Things to Consider When Buying Your First Horse Farm in Virginia

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There are a lot of beautiful things on this green earth, but few are as beautiful as that of the equestrian farm amongst a slew of rolling hills and valleys. It doesn’t matter where you are in the world, a well-kept farm with lively horses grazing at their leisure can recharge anyone’s batteries and help them reconnect with life. Out of all the places across America, Virginia is perhaps the best place to own and operate a horse farm. Why? Because there are many events throughout the state every month, there is a large horse-owner community, and Virginia’s pastures are well known for keeping horses healthy and strong. If you’ve never owned a horse farm but are thinking about purchasing one in the near future, here are some things to consider before you jump all in.

 

Inspect the farmhouse, but also inspect the stable

 

If you’re considering purchasing a horse because a property you’re excited about has a horse stable on it, make sure the stable is actually still suited to house a horse. Many older farms in Virginia have stalls on them, but they haven’t been used for half a century. Granted, yours may still be maintained enough to use, but there’s a strong possibility it may just need to be demolished. If you know what you’re looking for, great, but otherwise take an inspector with you who is knowledgeable about farms.

 

Make sure there is a healthy source of water

 

Horses can drink up to ten gallons of water a day, so make sure that there is either a pond, a creek, or an automatic water dispenser. If none of these are available, then at the very least there should be a nearby water hydrant. Before you make a purchase, be sure to have the water tested, too. If you want a strong and healthy horse, your water must be 100% potable and clear of contaminants. Water can be treated, though, so don’t freak out if poor results come back.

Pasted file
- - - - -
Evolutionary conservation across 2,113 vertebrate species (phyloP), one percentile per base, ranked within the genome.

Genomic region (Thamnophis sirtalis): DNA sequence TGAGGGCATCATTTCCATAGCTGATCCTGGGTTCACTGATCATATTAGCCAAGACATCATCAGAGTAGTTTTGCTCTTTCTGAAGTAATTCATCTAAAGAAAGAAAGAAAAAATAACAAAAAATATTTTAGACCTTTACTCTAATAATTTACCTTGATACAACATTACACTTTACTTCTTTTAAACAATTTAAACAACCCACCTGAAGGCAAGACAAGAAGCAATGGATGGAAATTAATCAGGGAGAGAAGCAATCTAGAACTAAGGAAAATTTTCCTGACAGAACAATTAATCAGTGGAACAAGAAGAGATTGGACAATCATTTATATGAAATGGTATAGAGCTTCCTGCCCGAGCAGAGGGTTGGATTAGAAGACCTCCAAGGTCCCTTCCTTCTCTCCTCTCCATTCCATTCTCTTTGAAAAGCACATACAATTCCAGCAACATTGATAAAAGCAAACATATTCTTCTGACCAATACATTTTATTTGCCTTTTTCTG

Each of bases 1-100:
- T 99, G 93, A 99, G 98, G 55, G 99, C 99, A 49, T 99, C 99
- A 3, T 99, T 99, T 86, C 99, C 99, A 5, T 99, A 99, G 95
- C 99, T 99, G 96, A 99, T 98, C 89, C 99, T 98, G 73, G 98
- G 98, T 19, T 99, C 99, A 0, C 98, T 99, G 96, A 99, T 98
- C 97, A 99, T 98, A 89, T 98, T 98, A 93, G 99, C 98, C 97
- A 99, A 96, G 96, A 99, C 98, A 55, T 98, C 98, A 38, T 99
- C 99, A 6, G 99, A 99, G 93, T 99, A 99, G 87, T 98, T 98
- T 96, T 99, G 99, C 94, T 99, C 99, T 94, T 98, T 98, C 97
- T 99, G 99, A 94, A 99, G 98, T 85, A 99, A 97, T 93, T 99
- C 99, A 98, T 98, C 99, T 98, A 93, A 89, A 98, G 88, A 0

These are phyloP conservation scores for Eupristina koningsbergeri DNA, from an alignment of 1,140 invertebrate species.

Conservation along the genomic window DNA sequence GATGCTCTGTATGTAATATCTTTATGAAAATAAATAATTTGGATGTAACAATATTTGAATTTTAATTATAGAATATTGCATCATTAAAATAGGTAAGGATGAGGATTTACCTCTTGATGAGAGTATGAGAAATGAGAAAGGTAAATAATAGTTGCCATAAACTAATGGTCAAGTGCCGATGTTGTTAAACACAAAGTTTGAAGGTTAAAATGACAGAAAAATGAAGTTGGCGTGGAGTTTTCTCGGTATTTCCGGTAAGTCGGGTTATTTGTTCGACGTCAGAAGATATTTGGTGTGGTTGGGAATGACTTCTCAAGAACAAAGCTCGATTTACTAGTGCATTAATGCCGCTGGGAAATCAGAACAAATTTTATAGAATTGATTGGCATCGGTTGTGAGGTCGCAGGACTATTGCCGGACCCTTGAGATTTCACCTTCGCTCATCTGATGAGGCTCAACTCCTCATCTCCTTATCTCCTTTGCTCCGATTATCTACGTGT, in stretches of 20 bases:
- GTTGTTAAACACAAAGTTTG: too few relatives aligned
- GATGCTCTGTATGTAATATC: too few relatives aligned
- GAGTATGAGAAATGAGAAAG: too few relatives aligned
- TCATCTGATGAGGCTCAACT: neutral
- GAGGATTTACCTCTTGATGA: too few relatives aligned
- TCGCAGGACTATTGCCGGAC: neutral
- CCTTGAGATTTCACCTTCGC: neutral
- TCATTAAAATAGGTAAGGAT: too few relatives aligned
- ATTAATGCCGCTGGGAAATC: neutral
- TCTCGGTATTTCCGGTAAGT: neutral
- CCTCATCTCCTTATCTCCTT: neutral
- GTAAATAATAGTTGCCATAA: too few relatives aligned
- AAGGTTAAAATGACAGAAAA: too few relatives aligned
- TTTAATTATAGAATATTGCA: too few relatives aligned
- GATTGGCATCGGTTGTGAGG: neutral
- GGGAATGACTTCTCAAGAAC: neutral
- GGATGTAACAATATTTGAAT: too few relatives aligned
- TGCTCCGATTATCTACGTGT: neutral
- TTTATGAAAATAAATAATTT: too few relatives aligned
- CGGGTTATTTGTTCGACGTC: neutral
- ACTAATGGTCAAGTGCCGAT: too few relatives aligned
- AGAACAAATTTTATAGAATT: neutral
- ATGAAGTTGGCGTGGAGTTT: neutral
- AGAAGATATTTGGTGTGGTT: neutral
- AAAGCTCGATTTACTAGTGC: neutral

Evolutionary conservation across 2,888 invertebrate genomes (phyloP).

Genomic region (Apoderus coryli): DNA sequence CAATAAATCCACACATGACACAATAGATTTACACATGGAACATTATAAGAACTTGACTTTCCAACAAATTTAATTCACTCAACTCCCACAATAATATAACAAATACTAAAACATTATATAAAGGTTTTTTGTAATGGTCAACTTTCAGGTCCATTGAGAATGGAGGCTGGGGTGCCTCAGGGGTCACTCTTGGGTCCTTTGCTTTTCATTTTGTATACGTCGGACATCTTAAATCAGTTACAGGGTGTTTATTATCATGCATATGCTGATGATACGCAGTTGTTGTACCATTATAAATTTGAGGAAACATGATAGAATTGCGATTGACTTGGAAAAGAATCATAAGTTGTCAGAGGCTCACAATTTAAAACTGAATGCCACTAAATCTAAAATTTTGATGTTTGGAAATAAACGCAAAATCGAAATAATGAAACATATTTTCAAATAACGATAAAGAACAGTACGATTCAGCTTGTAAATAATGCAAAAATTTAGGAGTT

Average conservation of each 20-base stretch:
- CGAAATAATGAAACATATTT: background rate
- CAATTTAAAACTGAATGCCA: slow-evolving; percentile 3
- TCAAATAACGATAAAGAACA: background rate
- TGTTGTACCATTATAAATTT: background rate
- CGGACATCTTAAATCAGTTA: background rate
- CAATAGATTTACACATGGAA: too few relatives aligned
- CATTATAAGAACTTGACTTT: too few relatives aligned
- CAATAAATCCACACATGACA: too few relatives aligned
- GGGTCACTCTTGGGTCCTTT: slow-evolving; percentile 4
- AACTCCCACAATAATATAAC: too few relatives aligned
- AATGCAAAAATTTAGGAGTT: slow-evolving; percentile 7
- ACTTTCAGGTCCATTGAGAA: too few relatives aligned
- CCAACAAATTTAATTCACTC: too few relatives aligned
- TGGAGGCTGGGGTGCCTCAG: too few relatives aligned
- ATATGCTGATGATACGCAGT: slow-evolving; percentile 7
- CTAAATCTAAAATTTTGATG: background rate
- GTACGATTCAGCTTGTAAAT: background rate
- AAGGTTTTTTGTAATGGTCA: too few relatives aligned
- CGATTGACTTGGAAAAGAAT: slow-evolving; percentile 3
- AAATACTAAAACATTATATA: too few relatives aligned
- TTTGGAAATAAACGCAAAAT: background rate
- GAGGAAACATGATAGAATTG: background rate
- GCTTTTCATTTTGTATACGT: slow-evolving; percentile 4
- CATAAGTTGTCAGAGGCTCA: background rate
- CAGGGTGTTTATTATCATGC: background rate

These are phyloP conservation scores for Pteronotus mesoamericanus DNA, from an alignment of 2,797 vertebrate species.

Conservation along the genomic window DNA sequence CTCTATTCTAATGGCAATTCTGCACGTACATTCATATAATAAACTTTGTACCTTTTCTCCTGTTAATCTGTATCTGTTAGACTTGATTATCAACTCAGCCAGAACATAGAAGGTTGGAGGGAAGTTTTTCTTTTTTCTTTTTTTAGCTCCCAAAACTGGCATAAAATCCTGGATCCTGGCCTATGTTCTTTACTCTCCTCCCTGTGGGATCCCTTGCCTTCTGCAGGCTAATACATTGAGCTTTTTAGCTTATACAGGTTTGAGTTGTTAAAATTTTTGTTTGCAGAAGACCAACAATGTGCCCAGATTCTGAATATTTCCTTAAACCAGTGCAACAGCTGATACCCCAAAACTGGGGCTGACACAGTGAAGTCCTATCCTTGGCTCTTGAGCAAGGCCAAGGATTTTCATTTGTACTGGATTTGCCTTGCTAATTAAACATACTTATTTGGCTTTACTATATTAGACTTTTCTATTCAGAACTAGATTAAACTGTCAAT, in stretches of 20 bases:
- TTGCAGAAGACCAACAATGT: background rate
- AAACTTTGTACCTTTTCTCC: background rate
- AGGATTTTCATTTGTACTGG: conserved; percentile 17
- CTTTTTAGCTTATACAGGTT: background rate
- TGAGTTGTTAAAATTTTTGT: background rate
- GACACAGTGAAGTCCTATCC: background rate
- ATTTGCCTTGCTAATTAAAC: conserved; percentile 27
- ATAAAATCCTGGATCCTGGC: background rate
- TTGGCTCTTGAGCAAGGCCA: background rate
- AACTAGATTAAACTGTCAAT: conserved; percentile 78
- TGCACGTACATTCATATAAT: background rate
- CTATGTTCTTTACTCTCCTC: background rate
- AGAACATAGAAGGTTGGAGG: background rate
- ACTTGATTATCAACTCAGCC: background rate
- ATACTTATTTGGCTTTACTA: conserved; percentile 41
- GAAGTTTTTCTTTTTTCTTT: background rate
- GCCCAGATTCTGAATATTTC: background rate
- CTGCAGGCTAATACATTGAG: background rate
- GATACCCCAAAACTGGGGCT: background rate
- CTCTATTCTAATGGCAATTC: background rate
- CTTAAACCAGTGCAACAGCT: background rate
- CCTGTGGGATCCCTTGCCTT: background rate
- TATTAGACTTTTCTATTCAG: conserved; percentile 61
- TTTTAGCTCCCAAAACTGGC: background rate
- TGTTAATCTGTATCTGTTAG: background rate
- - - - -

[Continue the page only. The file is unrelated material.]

Make sure you have enough acreage and fencing

 

The general rule of thumb is to have at least two acres for one horse, and then an additional acre for every horse after that. You also need to keep in mind that pastures need to rest for six weeks twice a year to maintain soil health. So the ideal farm will not only have enough acreage for your horse or horses, but will also be fenced off in such a way that you can rotate your horse between pastures while the land recovers.

 

Take your time on deciding which farm to purchase because you’re not just buying for yourself anymore! A good real estate agent can help you avoid common pitfalls, so be sure to find someone knowledgeable about agricultural properties and who, ideally, also has equine experience.

  • Jason

    Reply

    Owning a farm in Virginia is certainly a great joy! I know it well, as I have owned one for 20 years now. One thing that must be considered by anyone buying a farm here, is that “East of the blue ridge”, dog/dog hunters have the right to trespass on your farm to pickup a dog. they also have the right to turn dogs loose on any size parcel of land, and then watch them run through your horse fences and pastures. they can also hunt alongside your property lines, roadsides and inches from passing motorists. Not exactly a great place to live if you value your life. Until virginia’s governor and legislature put a 100 foot buffer between hunters and the highway, I’d strongly advise to stay our of Deer/dog counties. trust me, this is very good advice.

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